concrete-repairs -david-jones-building

David Jones Building Redevelopment


The historic David Jones building, which has been in the hands of the retailer since the 1930s, is being redeveloped in a $300 million plus project by CBUS and Scentre Group.

The project will have world-class retailers and restaurants, as well as boutique office floors, topped by a luxury apartment tower sporting Hyde Park views.


AECOM initially specified significant concrete rectification works to allow for the installation of Carbon Fibre; however, pull-off testing conducted on the Concrete revealed there was not sufficient strength in the concrete and Steel Plates replaced the installation of the Carbon Fibre.

There were a number of Key areas that needed to be addressed in the rectification process, including Removal and patch repair of defective concrete, treatment of low cover to reinforcement and local reinforcement corrosion and repair of defective concrete encasement of existing steel work.


The building was built in 1933, so the concrete is only approx. 21Mpa and nearly 90 years old, meaning after the surveys were completed, there were thousands of repairs that needed to be completed.

Identifying, mapping and tracking the repair work created a challenge that had not been seen on this level previously, and it was critical that the team carefully documented each section of the repair process.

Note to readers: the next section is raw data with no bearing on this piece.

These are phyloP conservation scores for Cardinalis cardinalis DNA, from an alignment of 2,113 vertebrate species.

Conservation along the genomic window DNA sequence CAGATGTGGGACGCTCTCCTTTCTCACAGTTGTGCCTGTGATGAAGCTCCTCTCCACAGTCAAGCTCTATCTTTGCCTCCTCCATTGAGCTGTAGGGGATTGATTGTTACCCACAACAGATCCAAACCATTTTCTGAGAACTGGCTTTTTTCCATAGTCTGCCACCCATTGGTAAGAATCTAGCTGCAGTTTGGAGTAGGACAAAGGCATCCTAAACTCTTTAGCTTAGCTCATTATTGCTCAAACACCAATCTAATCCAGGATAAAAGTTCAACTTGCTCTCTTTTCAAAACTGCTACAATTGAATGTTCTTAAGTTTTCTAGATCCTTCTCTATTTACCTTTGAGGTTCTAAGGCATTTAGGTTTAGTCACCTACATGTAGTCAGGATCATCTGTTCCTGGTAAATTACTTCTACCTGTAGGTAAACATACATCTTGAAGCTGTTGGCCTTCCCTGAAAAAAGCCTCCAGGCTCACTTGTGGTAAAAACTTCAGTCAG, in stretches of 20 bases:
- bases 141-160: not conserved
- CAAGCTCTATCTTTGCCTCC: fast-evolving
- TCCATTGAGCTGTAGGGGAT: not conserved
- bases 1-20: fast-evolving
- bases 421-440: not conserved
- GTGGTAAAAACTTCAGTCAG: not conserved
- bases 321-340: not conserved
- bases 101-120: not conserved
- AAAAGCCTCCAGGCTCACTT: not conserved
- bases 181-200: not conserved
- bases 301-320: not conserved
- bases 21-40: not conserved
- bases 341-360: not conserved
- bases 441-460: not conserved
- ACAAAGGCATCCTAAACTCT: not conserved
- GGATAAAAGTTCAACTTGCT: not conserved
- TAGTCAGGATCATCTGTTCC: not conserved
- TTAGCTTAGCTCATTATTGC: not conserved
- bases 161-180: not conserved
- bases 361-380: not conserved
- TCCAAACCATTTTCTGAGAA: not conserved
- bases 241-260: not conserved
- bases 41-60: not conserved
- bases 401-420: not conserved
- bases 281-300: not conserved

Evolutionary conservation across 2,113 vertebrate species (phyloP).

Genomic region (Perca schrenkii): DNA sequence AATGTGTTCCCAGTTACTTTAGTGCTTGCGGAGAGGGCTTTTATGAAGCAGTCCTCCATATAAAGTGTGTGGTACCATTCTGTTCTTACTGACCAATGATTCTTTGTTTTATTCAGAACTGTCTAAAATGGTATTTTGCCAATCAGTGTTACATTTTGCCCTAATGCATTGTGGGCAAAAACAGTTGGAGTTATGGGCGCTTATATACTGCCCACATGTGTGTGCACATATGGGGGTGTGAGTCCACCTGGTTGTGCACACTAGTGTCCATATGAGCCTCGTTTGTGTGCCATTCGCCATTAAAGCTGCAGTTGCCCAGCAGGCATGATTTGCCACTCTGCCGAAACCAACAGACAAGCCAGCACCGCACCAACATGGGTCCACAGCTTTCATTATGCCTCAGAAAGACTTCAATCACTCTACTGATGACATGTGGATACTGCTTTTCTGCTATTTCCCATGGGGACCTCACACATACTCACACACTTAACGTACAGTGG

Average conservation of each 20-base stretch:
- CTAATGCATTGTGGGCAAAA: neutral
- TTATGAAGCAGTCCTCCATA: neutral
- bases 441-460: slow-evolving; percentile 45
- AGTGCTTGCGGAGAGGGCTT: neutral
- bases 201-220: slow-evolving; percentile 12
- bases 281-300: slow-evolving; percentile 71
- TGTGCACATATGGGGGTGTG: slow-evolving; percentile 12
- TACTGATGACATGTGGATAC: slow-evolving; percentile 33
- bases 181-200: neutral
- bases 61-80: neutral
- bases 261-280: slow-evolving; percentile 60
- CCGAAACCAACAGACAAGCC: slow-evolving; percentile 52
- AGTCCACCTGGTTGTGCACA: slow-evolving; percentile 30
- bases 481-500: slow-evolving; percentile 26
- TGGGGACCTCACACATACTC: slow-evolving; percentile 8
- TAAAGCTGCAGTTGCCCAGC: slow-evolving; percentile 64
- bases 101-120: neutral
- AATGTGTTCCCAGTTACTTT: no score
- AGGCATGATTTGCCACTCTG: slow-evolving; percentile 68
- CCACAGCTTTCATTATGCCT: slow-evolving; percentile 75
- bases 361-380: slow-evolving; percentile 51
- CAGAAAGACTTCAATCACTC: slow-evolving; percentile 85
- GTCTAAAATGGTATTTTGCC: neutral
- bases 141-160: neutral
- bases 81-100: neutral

Low cover and poor quality concrete in many areas meant the team was additionally challenged with having to rebuild sections without damaging other areas not requiring repairs.


The rectification process was completed using shrinkage-compensated, polymer-modified, fibre-reinforced Concrete Repair Mortars that were matched as close as possible to the host substrate but would also provide the structural integrity as required by the Engineers.

A number of repairs, such as those highlighted in the photos, required unique solutions using form and pour repair mortars with customised formwork to allow the products to fully penetrate the voids created in the removal of the spalled concrete.

Adding to the repair process’s complexity was that most of the repairs had to be completed overhead, which in some cases meant multiple layers of repair mortar to complete the required depth and the use of mobile work platforms.




Shrinkage Compensated, Polymer Modified, Fibre reinforced Concrete Repair Mortars